Hello, Peter Ludlow here, coming to you from the Isla Nublar Medical Center here at Jurassic Park. As you might’ve heard, on Friday I was mauled by velociraptors while hiking the Raptor Ridge trail along with several other InGen executives. The fact that even our C-suite has been victimized by these sneaky dinosaurs just goes to show how totally unavoidable these attacks are, and why any preventative measures are ultimately futile. And while some have pointed out that no one in our hiking party was masking their scent, and that our CTO had a full beef Wellington tucked away in his backpack, I maintain that enjoying a nice hike while supporting park businesses like the Cretaceous Cafe is well worth the added risk that a sumptuous but also velociraptor-enticing meal poses.
As for the thousands of you who took to social media over the weekend to express your unbridled joy at my misfortune, I simply say: shame on you. Yes, under my leadership, hundreds of park visitors have been viciously mauled by velociraptors, their bony carcasses stripped of flesh, and thrown into a giant pile like crabs at a seafood boil. But that is still not an excuse to poke fun at a man whose actions have literally come back to bite him. That’s why we are actively blocking any users who post negative comments about my predicament on Jurassic Park social media pages. And to those that say it’s hypocritical to ban these people when we were actively retweeting death threats aimed at Dr. Ian Malcolm less than a week ago, I think I speak for most people when I say that anyone who says things like, “Yeah, but if the Pirates of the Caribbean breaks down, the pirates don’t eat the tourists” is clearly asking to be cyberbullied.
On a brighter note, it was so heartwarming to see that group of park patrons gathered outside the Isla Nublar Medical Center to wish me a speedy recovery. In fact, I was so moved by their show of support that I, along with a few park rangers, took them on a hike on Sunday through some of my favorite trails here at the preserve. Some critics are claiming that leaving the hospital to go on a hike when I still had bloody bandages on — which could have potentially attracted velociraptors — was yet another reckless show of disregard for the lives of my park rangers and park patrons. But anyone who knows me knows that I am not one to stay locked up all day hiding from things that are “risky,” whether it’s going on a dangerous hike, or embarking on a multi-billion dollar bioethics boondoggle that the Washington Post once called “an affront to God.”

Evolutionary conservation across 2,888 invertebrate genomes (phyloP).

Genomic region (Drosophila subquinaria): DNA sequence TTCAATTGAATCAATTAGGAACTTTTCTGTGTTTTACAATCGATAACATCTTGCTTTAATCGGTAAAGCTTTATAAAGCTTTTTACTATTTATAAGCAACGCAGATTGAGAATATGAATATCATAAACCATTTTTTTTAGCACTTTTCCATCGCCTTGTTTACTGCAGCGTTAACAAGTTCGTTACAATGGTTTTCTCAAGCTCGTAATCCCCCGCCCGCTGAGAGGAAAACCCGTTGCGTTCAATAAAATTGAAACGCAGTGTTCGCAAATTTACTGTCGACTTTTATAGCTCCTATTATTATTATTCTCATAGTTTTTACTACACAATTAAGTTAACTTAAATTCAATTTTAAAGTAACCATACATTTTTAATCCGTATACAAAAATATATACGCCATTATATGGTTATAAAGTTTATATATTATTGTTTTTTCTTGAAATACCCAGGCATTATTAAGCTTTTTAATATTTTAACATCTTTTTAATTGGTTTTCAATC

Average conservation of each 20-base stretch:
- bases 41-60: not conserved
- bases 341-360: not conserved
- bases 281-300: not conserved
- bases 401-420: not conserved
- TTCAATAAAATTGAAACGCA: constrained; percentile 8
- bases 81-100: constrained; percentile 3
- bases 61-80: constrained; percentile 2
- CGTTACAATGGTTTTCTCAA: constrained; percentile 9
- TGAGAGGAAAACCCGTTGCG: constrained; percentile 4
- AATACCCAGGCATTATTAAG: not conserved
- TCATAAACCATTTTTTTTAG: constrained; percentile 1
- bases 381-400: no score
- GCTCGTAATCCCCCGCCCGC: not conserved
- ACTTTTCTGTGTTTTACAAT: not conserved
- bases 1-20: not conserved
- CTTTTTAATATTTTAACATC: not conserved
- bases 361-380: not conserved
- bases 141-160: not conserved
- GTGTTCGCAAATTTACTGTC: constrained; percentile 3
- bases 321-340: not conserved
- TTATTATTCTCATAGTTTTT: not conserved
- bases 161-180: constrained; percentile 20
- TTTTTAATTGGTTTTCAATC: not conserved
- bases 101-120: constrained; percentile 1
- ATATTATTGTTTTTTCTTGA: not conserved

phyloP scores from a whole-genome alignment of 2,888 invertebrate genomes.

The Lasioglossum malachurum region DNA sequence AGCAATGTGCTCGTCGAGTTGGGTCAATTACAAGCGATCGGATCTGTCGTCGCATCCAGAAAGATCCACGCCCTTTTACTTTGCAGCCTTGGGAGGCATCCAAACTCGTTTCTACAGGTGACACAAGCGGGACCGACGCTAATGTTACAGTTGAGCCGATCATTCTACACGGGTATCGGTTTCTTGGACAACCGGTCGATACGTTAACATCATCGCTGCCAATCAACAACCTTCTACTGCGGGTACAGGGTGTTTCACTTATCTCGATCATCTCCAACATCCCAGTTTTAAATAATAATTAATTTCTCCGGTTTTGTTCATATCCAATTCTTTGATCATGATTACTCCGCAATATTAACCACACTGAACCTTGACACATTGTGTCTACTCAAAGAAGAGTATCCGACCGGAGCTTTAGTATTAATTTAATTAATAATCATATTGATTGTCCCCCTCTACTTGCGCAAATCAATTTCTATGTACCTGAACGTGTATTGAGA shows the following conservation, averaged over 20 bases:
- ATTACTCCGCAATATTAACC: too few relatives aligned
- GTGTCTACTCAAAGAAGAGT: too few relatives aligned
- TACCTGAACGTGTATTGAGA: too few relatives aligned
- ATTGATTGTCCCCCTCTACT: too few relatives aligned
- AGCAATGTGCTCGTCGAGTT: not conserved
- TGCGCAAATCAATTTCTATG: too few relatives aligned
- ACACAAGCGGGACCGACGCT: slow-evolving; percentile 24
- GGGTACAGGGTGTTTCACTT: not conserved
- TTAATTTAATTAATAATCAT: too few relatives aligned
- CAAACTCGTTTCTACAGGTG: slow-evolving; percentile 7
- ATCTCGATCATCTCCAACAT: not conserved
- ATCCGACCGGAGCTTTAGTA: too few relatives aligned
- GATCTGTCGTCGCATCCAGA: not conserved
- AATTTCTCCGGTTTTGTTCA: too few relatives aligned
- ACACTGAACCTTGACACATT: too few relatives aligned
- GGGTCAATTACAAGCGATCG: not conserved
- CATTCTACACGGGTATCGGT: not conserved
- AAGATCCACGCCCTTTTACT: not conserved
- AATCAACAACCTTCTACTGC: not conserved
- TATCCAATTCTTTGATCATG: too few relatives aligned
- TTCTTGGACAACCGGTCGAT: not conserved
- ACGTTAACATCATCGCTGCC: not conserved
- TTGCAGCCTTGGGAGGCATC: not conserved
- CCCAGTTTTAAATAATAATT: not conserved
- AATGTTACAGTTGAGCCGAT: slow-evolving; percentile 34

But speaking of bandages, I want to give a huge shout out to the amazing Jurassic Park EMTs who bravely came to our rescue in our hour of need, triaging our wounds with a slew of cutting-edge splints and surgical sutures that aren’t available to the general public yet. That said, while we still can’t accommodate the salary increase you requested due to our tight budget this year (those pterodactyl-shaped gondola cars were all custom-built and they were not cheap), we are pleased to announce that we will be holding an ice cream social for all of our park EMTs this Thursday at 7 AM.
Lastly, to all of our wonderful InGen shareholders, a heartfelt thank you for continuing to invest in our bold vision for the future of dinosaur-themed entertainment. You may have heard that the board of directors is reportedly considering replacing me next month, and I am calling on you to reach out to them and remind them of all of the great work I’ve done and why I should stay on as CEO. Sure, we may have more velociraptor-related deaths than any park on Earth, along with staggeringly low park attendance and horrendous staff morale. And, to some, the fact that I was mauled myself might make me look like a senseless moron with a callous disregard for science. However, as bad as things seem now, I can assure you that a new CEO would only make them much worse. So a vote for me is a vote for keeping things as bad as they are now, but probably not any worse. That’s a vision I think we can all agree on.
And remember, life finds a way, unless the board of directors replaces me in November. Then you’re probably screwed.
Sure, the Velociraptors Are Still On the Loose, But That’s No Reason Not to Reopen Jurassic Park
We Shouldn’t Presume That the Velociraptor Experts Know the Best Way to Deal With Velociraptor Attacks